You can find the best program in the world, but if it's not something you will enjoy and stick with, it's probably not the program for you. There's no one perfect way to approach fitness and nutrition; you just have to educate yourself and find the things that work for you. Bodybuilding.com's Find a Plan section is the perfect place to start.
If you're really struggling to stay committed to your workouts throughout the holiday season because you'd rather be sipping hot cocoa by the fireplace, find a gym partner and buddy up! If you can find someone who's stronger or more fit than you, that's a major bonus because he or she will push you harder.
"Having a friend to train with will boost your confidence," says fitness model Danielle Beausoleil, "but will also increase your odds of sticking with your regimen because you won't want to let the other person down. Plus, exercise is way more fun when you have someone to train with. If you are married, try training together as a couple and watch your relationship grow."
So grab a co-worker, a friend, the cute supermarket cashier, or whomever, and make a promise to keep each other accountable!
Hydrate, Hydrate, Hydrate
Perhaps one of the most overlooked strategies for staying on target is to simply make sure you are well-hydrated. "Most of us don't drink enough as it is, but drinking a lot of water, especially before a big meal, helps with the feeling of being full so that you are less likely to take in so many calories," explains MuscleTech athlete James Pulido.
Not in the mood for plain water? Try simply adding a slice of lemon or lime, or some cubed watermelon, to a large pitcher of water. You'll find it more refreshing and a lot more palatable. Soon, you'll be chugging down the whole pitcher!
"Make drinking ample water a habit right now and practice it every day, all day," says James. "Consistency is key."
Hire A Trainer
If you've never worked with a trainer before, it's important to find the right trainer for you—someone who sees eye-to-eye with your goals and meets your budget. Some trainers can be more expensive than others, but the right one can be well worth the investment.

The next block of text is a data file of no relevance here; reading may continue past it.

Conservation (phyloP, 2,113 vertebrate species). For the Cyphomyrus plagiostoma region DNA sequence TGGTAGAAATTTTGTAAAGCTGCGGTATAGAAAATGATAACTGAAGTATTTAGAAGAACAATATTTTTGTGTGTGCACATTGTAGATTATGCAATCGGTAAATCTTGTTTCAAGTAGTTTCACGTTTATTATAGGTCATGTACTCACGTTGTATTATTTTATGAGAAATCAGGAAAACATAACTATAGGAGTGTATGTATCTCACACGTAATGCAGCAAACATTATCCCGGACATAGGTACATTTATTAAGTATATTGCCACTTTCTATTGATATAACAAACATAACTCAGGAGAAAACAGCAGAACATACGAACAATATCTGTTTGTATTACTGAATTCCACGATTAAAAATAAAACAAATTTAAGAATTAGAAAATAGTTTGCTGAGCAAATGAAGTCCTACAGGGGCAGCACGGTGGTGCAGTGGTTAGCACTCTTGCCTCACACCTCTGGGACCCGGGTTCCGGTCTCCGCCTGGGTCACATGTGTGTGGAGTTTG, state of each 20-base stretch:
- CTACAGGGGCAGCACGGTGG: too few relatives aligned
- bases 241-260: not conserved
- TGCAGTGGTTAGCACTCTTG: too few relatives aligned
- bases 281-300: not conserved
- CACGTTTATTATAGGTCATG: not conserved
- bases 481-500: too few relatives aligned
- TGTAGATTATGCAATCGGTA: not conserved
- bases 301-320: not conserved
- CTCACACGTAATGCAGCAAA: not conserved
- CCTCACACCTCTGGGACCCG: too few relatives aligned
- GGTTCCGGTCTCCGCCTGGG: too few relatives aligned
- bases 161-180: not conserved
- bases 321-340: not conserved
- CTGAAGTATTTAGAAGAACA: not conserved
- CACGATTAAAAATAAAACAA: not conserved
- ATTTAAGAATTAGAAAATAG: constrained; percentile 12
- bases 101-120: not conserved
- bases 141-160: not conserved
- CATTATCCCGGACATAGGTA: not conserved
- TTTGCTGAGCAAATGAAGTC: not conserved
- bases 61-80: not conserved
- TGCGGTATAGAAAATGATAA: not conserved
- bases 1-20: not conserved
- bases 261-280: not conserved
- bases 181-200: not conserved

"There is something to be said about having someone in your corner, making sure you follow through with your goals," says cover model Dave Dreas. "A good trainer can set you up for success by keeping you motivated, on task, and accountable."
A strong support network and a great coach are some of the most underrated drivers of fitness success, but if you're not sure you want to part with your cash, heed this pro tip: "The months of October, November, and December are slow months for everyone in the fitness business, as most clients are out shopping, partying, and going about their holiday activities," says James Pulido. "This means you can take your time and shop around, ask plenty of questions, and get an amazing deal on personal training sessions."
Gyms usually boom in January as people commit to their resolutions, so use the holiday season to your advantage to find the best trainers in the business at an affordable price.
Throw Out Your Scale
You read that right. If you're really frustrated by your weight and have a tendency to weigh yourself frequently, just toss the scale.
"I think the most important tip is to trust the process and stop measuring yourself strictly by body weight," says personal trainer and competitor Katie Miller. "It's not about how much you weigh, but about how much stronger you feel and where your confidence stands."
Instead of constantly reading the numbers on the scale and sending yourself into a panic attack, use other measurements like body fat, strength, mood, waist circumference, and progress pictures to gauge your progress.
It's tempting to jump ship when you're 4 weeks into a program and feel like the results are less than ideal. However, strong results often take more time than 4 weeks to start showing. Stay the course rather than hopping around from one fitness program to another.
"Realize that there are multiple ways to approach your fitness goals, but it's important to use just one method at a time," says Miller.
"Think of fitness as a chocolate chip cookie recipe," she suggests. "There are several recipes to make a pretty delicious chocolate chip cookie, and if you follow each recipe until the end, they will most likely turn out perfect. But if you mix recipes together, you will end up confusing yourself and end up with something that doesn't even resemble a cookie."
Trust in the process and try to stick to your chosen plan for at least 6-12 weeks. If you don't get what you wanted, it might then be time to re-evaluate the program along with your overall approach.